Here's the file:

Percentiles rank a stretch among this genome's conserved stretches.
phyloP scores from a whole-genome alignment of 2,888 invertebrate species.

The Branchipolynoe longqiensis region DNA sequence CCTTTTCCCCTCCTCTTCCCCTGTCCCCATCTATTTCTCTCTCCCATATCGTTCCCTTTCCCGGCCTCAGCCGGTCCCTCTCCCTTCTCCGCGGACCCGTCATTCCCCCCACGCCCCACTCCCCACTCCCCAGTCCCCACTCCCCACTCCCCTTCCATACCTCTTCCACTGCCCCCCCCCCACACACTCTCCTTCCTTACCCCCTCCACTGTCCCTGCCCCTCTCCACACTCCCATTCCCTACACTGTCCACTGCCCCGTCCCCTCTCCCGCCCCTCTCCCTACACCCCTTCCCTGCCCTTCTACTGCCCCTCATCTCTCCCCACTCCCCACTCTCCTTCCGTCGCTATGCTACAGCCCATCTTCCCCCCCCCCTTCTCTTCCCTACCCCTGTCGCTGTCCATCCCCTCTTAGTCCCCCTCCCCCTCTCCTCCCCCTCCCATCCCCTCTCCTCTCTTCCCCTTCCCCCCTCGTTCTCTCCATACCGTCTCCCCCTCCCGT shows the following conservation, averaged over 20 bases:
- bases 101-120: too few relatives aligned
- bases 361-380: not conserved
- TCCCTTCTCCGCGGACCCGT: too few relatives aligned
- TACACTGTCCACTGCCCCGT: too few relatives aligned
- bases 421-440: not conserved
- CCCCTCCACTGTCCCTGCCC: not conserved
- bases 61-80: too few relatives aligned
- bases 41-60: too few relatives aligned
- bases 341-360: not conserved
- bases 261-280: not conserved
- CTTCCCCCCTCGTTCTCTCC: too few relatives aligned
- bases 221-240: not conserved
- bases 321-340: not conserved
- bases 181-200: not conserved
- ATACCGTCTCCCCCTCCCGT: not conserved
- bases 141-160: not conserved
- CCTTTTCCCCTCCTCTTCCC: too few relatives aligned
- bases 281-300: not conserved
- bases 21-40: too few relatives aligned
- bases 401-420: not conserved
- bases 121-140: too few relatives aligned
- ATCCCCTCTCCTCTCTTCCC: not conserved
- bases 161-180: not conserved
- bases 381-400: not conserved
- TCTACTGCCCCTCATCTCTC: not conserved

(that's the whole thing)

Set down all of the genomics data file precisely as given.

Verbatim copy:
Percentiles rank a stretch among this genome's conserved stretches.
phyloP scores from a whole-genome alignment of 2,888 invertebrate species.

The Branchipolynoe longqiensis region DNA sequence CCTTTTCCCCTCCTCTTCCCCTGTCCCCATCTATTTCTCTCTCCCATATCGTTCCCTTTCCCGGCCTCAGCCGGTCCCTCTCCCTTCTCCGCGGACCCGTCATTCCCCCCACGCCCCACTCCCCACTCCCCAGTCCCCACTCCCCACTCCCCTTCCATACCTCTTCCACTGCCCCCCCCCCACACACTCTCCTTCCTTACCCCCTCCACTGTCCCTGCCCCTCTCCACACTCCCATTCCCTACACTGTCCACTGCCCCGTCCCCTCTCCCGCCCCTCTCCCTACACCCCTTCCCTGCCCTTCTACTGCCCCTCATCTCTCCCCACTCCCCACTCTCCTTCCGTCGCTATGCTACAGCCCATCTTCCCCCCCCCCTTCTCTTCCCTACCCCTGTCGCTGTCCATCCCCTCTTAGTCCCCCTCCCCCTCTCCTCCCCCTCCCATCCCCTCTCCTCTCTTCCCCTTCCCCCCTCGTTCTCTCCATACCGTCTCCCCCTCCCGT shows the following conservation, averaged over 20 bases:
- bases 101-120: too few relatives aligned
- bases 361-380: not conserved
- TCCCTTCTCCGCGGACCCGT: too few relatives aligned
- TACACTGTCCACTGCCCCGT: too few relatives aligned
- bases 421-440: not conserved
- CCCCTCCACTGTCCCTGCCC: not conserved
- bases 61-80: too few relatives aligned
- bases 41-60: too few relatives aligned
- bases 341-360: not conserved
- bases 261-280: not conserved
- CTTCCCCCCTCGTTCTCTCC: too few relatives aligned
- bases 221-240: not conserved
- bases 321-340: not conserved
- bases 181-200: not conserved
- ATACCGTCTCCCCCTCCCGT: not conserved
- bases 141-160: not conserved
- CCTTTTCCCCTCCTCTTCCC: too few relatives aligned
- bases 281-300: not conserved
- bases 21-40: too few relatives aligned
- bases 401-420: not conserved
- bases 121-140: too few relatives aligned
- ATCCCCTCTCCTCTCTTCCC: not conserved
- bases 161-180: not conserved
- bases 381-400: not conserved
- TCTACTGCCCCTCATCTCTC: not conserved